‘Blimey, it was all going off…’ Comedian Arthur Smith on being in York during the floods

‘If I’m playing a late-night club in London I would probably do material that I might not to do in York’… Arthur Smith brings comedy to York Lit Fest. Photograph: Andy Warrington
11 Mar 2016 @ 12.32 pm
| News

Unlike most of his fellow Londoners, Arthur Smith didn’t watch the York floods unfolding from the comfort of his living room. He saw them up close.

Arthur, who is about to return to the city as a star turn for York Literature Festival, witnessed the devastation at first hand.

“My sister-in-law lives in York with her family so I have a bit of a connection with York,” he told YorkMix.

“And I love York. I’m looking forward to going there and seeing them all.

Arthur Smith, York Lit Fest

Grand Opera House, York

Sat Mar 12 @ 7.30pm


More details and book tickets

“I’ve spent a little time there. I was up there at Christmas. Blimey, it was all going off then, wasn’t it, with the flooding?”

It’s a sight he is unlikely to forget.

A great big lake

“We went for a walk and I remember seeing bits that were normally fields and houses now just a great big lake.

“I went and looked at it, it was more like a kind of tourist thing for me, but the trains oddly weren’t affected so I got home all right.”

Talking on the phone while having a “coffee and a fag in Soho”, and he says he might bring the experience into his Grand Opera House show.

“I’ll no doubt riff a little around the subject of York.

“I’ll have to make a flooding joke now I think about it… And maybe a Richard III joke because I was in Leicester recently, and they’ve gone crazy for Richard III. They wanted him back in York of course.”

More than just gags

As this is a York Lit Fest gig he won’t be doing a straight comedy set. “I still do some stand up and some gags but I’ll also do some poetry and might read the odd bit from my book. It’ll generally have more of a literary, Radio 4 feel to it.”

He inherited his love of words from his mum, and has a lifelong love of poetry.

Among his favourite poets are York-born WH Auden, and Wendy Cope – who appears at the Grand Opera House just hours before his own show, which has Arthur starstruck: “I’ll be like a belieber meeting Justin Bieber!”

Comedy CV
Early star of the alternative comedy scene which emerged in the 1980s
Radio credits include Loose Ends and Excess Baggage
Contributor to TV’s Grumpy Old Men
Wrote An Evening With Gary Lineker
Wrote and performed Arthur Smith Sings Leonard Cohen
Hackney Empire New Act compere

Eight more questions for Arthur

Are northern audiences different from those in the south?

I do a little routine – a Yorkshireman is like a Scot with all the generosity squeezed out of him! In a way it’s more about age, how an audience is divided. If it’s over a certain age I’ll be a bit more Radio 4 shall we say. If I’m playing a late-night club in London I would probably do some material that I might choose not to do in York, and vice versa.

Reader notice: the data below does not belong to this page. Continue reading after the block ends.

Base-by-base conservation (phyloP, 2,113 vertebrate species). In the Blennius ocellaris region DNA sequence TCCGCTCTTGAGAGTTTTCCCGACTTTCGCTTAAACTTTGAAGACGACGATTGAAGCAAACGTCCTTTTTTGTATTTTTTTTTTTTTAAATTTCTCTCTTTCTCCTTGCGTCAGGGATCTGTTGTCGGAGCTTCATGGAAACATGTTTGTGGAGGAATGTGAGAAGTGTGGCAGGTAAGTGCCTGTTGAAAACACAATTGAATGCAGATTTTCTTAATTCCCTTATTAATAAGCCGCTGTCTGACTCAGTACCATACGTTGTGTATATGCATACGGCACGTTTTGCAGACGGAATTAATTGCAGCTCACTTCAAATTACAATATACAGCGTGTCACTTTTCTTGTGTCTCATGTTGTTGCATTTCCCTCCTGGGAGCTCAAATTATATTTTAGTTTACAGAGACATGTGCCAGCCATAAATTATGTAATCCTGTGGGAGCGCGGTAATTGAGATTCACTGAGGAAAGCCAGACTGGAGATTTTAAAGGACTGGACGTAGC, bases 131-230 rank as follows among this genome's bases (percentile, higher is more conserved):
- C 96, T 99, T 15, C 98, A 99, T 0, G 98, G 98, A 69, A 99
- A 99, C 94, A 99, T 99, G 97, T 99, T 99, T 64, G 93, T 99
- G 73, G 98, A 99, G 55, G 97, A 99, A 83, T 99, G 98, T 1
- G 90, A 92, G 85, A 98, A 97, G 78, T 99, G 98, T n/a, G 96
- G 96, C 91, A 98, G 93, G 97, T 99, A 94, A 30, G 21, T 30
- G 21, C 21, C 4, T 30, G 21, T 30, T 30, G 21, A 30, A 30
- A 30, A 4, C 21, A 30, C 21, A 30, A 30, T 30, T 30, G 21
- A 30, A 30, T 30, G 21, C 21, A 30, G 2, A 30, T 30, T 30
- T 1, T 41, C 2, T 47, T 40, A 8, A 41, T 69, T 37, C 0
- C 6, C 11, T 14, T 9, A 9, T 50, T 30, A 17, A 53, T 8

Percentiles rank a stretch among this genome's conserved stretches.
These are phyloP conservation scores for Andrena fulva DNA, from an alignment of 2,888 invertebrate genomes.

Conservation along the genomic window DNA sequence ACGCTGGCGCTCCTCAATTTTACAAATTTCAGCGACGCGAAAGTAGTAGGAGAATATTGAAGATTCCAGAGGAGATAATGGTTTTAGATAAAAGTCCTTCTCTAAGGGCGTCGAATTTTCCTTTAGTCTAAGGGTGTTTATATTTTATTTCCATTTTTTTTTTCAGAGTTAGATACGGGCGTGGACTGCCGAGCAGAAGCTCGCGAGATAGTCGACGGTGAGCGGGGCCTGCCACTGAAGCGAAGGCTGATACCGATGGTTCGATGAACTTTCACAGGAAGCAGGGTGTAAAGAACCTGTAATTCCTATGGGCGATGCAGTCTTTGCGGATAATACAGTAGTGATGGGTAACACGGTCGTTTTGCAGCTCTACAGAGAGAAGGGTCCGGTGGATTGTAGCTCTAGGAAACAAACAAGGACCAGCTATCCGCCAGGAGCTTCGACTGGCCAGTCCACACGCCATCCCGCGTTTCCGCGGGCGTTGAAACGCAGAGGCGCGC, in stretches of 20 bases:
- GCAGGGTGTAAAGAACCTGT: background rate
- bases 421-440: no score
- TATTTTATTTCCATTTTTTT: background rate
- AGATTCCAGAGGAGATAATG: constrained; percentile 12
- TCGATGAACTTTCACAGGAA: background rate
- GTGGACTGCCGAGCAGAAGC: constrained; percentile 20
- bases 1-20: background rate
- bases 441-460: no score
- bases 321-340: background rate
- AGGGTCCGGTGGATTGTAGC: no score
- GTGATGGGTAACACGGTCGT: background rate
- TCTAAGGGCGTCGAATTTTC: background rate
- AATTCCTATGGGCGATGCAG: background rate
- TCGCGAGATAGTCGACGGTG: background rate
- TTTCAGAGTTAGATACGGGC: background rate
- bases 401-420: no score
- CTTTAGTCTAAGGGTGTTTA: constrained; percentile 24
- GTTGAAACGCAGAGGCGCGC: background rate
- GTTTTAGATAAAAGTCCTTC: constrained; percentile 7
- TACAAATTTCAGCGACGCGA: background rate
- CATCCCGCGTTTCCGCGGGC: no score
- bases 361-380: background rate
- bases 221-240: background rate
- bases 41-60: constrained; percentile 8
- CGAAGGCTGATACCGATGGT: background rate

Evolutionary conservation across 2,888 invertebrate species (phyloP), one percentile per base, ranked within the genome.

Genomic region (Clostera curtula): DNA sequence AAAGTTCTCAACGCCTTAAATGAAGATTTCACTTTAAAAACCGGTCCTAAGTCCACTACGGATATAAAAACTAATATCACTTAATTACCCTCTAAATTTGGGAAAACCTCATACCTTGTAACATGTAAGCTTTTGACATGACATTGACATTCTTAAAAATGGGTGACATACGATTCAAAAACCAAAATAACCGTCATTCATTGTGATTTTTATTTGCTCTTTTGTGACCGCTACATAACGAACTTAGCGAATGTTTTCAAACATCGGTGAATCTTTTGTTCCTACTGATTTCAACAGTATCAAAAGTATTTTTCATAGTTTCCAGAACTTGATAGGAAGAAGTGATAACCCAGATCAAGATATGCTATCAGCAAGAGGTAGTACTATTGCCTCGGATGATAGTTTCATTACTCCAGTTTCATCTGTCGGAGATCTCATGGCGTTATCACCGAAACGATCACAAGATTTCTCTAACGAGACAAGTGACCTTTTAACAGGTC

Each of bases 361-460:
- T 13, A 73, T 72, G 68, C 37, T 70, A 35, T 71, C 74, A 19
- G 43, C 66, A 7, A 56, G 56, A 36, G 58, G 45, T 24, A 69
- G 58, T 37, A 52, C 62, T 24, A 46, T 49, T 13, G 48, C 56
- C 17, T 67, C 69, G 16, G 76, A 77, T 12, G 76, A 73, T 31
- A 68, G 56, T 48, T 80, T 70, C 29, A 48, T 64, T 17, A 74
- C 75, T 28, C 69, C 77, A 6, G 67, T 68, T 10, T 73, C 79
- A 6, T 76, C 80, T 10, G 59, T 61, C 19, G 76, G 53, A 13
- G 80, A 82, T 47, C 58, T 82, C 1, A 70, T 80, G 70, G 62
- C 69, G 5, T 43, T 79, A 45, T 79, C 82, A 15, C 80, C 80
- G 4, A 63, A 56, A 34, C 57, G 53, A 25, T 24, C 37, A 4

You do a lot of work on the wireless – why?

I far prefer radio to telly. Radio is much purer. And words is really my thing than visuals. I’m not known for my miming and dancing. Having said that I’ve decided to do some dancing in the new mindlessness show, but don’t worry there’ll probably be no dancing in York.

Have you ever considered reality TV?

A couple of years ago I was asked on Celebrity Come Dine With Me. At the time I got this phone call I was in Toledo in Spain looking round the Spanish Inquisition Museum of Torture at some of the devices. The one I was looking at the time was designed to lacerate and then rip off a penis.

I got the call and I thought, ‘mmm, what would I rather do here – spend four nights in a row with Peter Stringfellow, or rip my own penis off?’ And really there was no contest.

How has comedy changed since you started?

When I started out, when we were a few scratchy comics hanging around the scene in London, the mainstream was people like Bernard Manning and Jim Davidson. And these were people who did ‘jokes’ principally, not any kind of observation.

It was full of a lot of racism, sexism and homophobia. And we were in a sense cleaning that out, making it unacceptable to do that sort of material. In an odd way it’s coming back a bit now.

In one way it’s gone back to being more of a right-wing establishment thing, which it had been prior to the alternative comedy days.

You’re a big Labour Party man: what do you think of the current leader?

I’m pleased in so far as I can come on stage and say ‘Good evening, I’m Jeremy Corbyn and get a massive laugh’ – which I’ll probably do in York now I think about it.

By and large I’m in favour of Jeremy Corbyn, although I’m not in favour of a Labour Party that can’t become a government, That’s the dichotomy. And I think a lot of people are caught in that.

Where are you on Brexit?

Probably a stay-in. I think of my father who was a prisoner of war and he was very much in favour of it for political reasons. Partly that we’re better off together rather than fighting each other and starting world wars, which is what happened 70 years ago.

Generally speaking, there’s a lot of Little Englanders about. The fact of where you’re born isn’t as significant as the fact that you are a human being. George Bernard Shaw said patriotism is the conviction that you’re country’s the best because you happen to have been born in it.

You’re known as one of the Grumpy Old Men: what are you grumpy about at the moment?

I’m in the large and rather dull band of people who are slightly appalled at the way everyone’s always looking at a small piece of metal all the time. I worry about the effects of that. And giant corporations taking over.

And for balance, what makes you optimistic?

We haven’t had a world war for 70 years. And you don’t get Noel Edmonds on prime time TV any more. They’re about equal in my mind.